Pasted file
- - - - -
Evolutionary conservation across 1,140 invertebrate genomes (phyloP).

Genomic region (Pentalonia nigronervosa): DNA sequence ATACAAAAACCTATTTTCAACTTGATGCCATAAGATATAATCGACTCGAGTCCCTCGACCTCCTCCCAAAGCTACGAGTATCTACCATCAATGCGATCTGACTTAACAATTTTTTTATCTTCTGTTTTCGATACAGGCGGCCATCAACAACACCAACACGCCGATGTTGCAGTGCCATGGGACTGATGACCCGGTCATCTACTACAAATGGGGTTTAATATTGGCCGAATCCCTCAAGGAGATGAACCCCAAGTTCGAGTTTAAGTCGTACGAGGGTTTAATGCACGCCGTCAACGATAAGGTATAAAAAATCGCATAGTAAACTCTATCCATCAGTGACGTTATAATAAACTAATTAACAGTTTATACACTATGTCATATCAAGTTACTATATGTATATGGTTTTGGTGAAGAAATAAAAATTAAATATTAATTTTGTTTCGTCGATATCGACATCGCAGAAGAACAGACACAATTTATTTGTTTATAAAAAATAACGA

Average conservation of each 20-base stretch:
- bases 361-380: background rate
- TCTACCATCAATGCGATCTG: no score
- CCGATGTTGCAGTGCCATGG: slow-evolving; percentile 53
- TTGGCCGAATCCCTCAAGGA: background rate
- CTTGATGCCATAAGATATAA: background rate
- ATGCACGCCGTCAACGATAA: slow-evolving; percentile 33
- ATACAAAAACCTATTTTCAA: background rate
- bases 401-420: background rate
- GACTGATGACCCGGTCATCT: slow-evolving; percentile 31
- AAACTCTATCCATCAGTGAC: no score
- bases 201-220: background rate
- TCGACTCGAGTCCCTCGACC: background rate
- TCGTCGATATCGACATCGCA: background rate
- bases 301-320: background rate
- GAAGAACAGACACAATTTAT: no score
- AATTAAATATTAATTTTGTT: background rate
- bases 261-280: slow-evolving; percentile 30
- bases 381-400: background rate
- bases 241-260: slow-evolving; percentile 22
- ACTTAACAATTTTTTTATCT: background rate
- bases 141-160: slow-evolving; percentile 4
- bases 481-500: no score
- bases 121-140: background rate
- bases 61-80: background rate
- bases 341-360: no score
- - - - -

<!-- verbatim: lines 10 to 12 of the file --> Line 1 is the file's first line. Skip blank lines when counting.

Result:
- ATACAAAAACCTATTTTCAA: background rate
- bases 401-420: background rate
- GACTGATGACCCGGTCATCT: slow-evolving; percentile 31